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From The Collaborative International Dictionary of English v.0.48:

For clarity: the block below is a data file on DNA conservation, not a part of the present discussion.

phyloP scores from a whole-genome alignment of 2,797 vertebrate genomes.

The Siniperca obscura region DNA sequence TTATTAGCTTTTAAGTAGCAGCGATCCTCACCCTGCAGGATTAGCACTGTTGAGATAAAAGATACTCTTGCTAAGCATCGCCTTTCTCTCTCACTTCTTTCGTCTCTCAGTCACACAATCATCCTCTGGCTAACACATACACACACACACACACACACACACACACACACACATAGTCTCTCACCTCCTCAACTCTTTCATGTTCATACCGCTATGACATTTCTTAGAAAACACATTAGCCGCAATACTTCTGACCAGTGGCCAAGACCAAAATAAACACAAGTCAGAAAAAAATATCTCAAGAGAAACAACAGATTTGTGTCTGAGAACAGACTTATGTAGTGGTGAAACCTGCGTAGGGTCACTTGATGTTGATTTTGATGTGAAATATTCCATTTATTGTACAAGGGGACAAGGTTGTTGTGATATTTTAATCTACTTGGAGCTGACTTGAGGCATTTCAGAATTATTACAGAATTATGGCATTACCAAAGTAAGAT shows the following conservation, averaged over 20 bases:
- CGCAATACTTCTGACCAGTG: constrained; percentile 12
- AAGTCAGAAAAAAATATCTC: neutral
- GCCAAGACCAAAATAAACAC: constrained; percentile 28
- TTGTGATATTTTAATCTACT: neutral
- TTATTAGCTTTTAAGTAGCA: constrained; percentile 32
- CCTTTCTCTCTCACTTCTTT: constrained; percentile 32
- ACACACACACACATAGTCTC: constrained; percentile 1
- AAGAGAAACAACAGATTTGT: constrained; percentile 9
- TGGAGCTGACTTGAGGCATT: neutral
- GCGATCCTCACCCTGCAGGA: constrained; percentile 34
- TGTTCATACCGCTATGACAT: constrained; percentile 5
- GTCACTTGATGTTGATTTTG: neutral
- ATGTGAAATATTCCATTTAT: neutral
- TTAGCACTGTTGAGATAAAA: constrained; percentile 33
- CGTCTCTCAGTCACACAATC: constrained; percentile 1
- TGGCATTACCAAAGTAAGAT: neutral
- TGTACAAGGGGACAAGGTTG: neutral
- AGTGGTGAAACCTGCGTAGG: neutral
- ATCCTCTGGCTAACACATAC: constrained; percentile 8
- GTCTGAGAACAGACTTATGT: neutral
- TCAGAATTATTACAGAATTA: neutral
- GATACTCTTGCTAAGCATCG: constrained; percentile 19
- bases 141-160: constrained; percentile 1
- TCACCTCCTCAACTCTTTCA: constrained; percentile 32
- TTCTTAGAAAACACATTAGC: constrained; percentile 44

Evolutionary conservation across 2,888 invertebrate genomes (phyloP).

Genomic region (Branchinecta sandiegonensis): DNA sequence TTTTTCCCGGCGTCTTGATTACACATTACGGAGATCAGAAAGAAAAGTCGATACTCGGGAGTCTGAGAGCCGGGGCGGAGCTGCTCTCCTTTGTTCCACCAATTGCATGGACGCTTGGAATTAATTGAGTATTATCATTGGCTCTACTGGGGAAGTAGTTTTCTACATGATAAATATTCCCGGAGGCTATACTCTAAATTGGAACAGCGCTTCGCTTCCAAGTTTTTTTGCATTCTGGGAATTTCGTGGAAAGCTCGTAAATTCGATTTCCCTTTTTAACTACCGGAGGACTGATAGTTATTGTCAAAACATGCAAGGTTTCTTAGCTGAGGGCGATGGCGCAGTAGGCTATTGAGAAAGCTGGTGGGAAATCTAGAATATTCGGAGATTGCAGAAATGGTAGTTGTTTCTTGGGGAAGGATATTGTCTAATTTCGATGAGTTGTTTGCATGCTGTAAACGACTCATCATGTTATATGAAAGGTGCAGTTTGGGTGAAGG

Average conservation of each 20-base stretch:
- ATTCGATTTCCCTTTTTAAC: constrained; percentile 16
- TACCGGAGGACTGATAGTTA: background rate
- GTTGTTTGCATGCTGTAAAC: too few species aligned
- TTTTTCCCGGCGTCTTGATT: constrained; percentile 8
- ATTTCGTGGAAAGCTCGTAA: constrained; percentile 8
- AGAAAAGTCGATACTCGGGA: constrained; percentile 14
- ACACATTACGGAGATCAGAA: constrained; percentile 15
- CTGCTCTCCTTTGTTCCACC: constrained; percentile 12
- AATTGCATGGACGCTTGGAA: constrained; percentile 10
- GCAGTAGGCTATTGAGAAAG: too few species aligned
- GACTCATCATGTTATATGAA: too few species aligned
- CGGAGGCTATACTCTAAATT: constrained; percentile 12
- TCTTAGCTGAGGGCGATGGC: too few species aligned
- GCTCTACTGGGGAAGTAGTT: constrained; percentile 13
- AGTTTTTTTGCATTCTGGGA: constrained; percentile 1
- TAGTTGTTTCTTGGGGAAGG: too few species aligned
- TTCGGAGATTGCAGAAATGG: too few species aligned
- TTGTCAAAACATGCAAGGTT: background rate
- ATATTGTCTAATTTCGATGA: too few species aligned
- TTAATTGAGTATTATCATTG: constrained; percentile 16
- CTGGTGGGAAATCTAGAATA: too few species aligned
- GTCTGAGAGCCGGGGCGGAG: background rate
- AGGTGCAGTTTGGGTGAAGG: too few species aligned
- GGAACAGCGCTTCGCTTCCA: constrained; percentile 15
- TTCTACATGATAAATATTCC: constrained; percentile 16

osmosis \os*mo"sis\ ([o^]z*m[=o]"s[i^]s), n. [NL., fr. Gr. 'wsmo`s, equiv. to 'w^sis impulse, fr. 'wqei^n to push.] (Chemical Physics) (a) The tendency in fluids to mix, or become equably diffused, when in contact. It was first observed between fluids of differing densities, and as taking place through a membrane or an intervening porous structure. An older term for the phenomenon was Osmose. Note: The more rapid flow from the thinner to the thicker fluid was then called endosmosis (formerly endosmose), and the opposite, slower current, exosmosis (formerly exosmose). Both are, however, results of the same force. Osmosis may be regarded as a form of molecular attraction, allied to that of adhesion. See also osmotic pressure. (b) The action produced by this tendency. [1913 Webster]